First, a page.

Getting to needs and then helping each other meet those needs is essential to peace. Disregarding the needs of others is the surest way to start the little and big wars that plague our world today. Stay with me here as I make the leap of logic . . . true Human Security might just start with listening for the needs of others!
4. Creating Reality
I have been intrigued by the question of how much of our world we create in our own minds. This question was made really clear on the streets of Kabul and rural north of Afghanistan. This journal entry from: 24 Oct 2012…posted to a student on the topic of culture on the Etown Blackboard Discussion Board…
This past weekend I experienced the hospitality of the people of northern Afghanistan. I felt safe, cared for and the warm welcome of a people who have an ancient culture. Yet just at arm’s length away were the vehicles of war from my own nation, on edge for fear of being shot at. They were at war. How can our two realities exist within the same space-time continuum? What is the difference between me in my host’s Toyota Corolla enjoying the beauty of rural Afghanistan and my compatriots in their Armored Personnel Carrier who see danger behind every rock?
Could it be that the language we use helps create reality? If you have not done so already, check out the Handbook on Human Security: A Civil-Military-Police Curriculum* that was recently written by Lisa Schirch and co-published by Alliance for Peacebuilding, Kroc Institute and Global Partnership for the Prevention of Armed Conflict (GPPAC). On page 146 is a chart comparing and contrasting State and Human security terminology. On the one hand the ‘other’ is an enemy, criminal or perpetrator. On the other hand the ‘other’ is a more neutral term; stakeholder. A stakeholder is someone to engage, hear a story from and who has an interest in what happens. Stakeholders, being such a generic term, begs questions about who, what, when, where, why and how. The other 3 terms, enemy, criminal and perpetrator denote a precast, prejudged role with no room for story or depth.
I am currently in northern Thailand giving a series of talks on peacebuilding and human security at the Institute of Religion, Culture and Peace (IRCP) at Payap University. I experienced a wonderful example of the positive/creative language I have been blogging about when Dr. Suchart Setthamalinee, IRCP faculty, invited me to the local mosque for Friday prayers. The message, brought by a student, urged the faithful to “resist retaliation and embrace forgiveness because forgiveness is central to life.” He implored “when someone does evil to you and you retaliate, the evil they have done comes to you. But if you don’t return evil for evil then the evil stays with them.” With those simple yet profound words the Islamic community in Chiang Mai reinforces the tradition of neighborliness and unity which has characterized interfaith relations here.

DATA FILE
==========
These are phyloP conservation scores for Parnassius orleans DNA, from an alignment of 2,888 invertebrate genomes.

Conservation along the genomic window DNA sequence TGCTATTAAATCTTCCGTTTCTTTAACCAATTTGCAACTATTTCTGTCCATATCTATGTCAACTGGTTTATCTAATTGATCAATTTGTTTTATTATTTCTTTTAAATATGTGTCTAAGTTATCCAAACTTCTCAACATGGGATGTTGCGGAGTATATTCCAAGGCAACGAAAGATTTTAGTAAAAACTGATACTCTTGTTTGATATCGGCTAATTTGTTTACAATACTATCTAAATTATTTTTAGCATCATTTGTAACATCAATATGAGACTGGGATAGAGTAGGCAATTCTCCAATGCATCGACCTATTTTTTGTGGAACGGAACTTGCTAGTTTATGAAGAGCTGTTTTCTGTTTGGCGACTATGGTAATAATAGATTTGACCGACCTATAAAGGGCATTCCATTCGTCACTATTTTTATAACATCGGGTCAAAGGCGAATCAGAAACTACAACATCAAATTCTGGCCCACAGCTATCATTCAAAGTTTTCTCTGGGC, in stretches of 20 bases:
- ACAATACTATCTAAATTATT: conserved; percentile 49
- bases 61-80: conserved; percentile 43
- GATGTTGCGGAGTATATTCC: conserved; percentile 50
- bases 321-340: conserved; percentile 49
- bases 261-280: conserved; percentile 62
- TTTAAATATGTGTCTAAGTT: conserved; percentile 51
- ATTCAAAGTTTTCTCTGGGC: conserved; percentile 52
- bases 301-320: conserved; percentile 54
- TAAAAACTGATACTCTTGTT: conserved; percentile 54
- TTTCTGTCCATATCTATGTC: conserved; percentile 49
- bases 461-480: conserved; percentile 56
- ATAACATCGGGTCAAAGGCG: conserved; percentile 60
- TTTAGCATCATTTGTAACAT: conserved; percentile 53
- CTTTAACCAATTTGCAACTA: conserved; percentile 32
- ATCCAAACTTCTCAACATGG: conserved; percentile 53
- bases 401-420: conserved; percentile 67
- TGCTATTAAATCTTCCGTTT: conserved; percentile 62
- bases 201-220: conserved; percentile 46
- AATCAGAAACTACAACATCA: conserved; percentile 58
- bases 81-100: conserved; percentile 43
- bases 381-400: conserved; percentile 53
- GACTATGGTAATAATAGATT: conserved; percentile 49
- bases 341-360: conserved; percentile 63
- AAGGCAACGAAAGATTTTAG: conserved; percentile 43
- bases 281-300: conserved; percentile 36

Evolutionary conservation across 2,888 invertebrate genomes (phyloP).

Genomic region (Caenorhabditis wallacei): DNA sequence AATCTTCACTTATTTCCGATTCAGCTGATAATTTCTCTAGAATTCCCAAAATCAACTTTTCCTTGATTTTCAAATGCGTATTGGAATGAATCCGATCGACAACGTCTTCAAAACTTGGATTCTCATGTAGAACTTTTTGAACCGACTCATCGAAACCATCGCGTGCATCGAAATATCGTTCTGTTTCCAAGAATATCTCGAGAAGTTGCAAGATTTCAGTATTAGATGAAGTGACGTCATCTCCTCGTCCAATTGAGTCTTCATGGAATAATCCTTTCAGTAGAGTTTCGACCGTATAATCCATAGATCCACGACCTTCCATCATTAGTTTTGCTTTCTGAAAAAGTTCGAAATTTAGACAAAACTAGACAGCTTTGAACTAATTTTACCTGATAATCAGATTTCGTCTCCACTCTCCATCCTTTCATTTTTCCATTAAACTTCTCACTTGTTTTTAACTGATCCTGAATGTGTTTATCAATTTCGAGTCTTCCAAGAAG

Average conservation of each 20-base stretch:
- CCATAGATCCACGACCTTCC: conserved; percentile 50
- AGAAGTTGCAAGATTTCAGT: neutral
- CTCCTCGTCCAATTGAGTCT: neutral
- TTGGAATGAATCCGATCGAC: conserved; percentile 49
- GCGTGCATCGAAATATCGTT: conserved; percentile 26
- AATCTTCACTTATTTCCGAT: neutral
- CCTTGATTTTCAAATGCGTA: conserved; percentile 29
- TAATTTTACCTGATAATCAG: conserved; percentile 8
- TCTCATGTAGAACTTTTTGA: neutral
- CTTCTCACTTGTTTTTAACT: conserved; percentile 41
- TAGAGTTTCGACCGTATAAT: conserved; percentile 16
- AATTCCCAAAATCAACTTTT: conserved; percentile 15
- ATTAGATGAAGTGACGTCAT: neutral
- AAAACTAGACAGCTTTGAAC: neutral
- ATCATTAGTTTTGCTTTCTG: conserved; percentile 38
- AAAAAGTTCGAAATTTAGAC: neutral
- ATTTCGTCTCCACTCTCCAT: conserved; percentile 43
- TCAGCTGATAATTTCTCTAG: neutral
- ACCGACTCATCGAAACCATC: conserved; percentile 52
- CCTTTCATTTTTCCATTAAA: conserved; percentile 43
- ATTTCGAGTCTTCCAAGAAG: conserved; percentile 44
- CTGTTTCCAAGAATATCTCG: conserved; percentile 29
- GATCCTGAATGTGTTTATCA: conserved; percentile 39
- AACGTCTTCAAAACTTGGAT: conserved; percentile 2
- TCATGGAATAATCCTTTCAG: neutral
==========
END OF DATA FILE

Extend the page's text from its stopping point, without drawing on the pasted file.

Chiang Mai Thailand is a place where the major religions have a long history of natural co-existence. As I chatted with the leaders of the mosque, however, I became aware that the historical mutual respect these leaders have toward each other, is under stress from global attitudes and realities. Many times in our conversation the term ‘Islamophobia’ came up.
It strikes me that the normative impulse for humans to get along with their neighbors can be understood as a kind of passive co-existence. The globalization of division, hate and exclusivism is challenging the interfaith sphere in Chiang Mail to become active co-creators of harmonious living. Can we imagine communities where we more than tolerate each other but embrace the notion of thriving together in our diversity? The mosque in Chiang Mai can!
In my last few posts I suggested that we dispense with fighting enemies and focus on creating the world of peace and security we want. I pondered if the place to start was transforming our English Language idioms that are shot full war-like language. …How many of you caught that I just used one of those violence oriented saying …”shot full of…” ?
I challenged the readers in the last post to shift language to more organic and peaceful language. How about instead of “shot full of…” that I used the word “peppered, salted or spiced?” Our English Language is peppered with war-like language.
Have you thought of alternatives to the use of “bullet points?” How about “pearl points?”
I posed this challenge to a class at Elizabethtown College and they artfully came up with this substitute. Instead of “targeting that idea for a campaign” they suggested, “planted that seeds for future growth.”
I propose using earth-based, organic language to orient us away from war-like language and toward a nurturing, sustaining language that reconnects us to Mother Earth. The effect might be increased awareness for our biological, finite nature which in turn could increase respect for this little blue ball spinning around the sun we call home.
(Picture is of earth (the small blue dot) from the Cassini spacecraft at Saturn)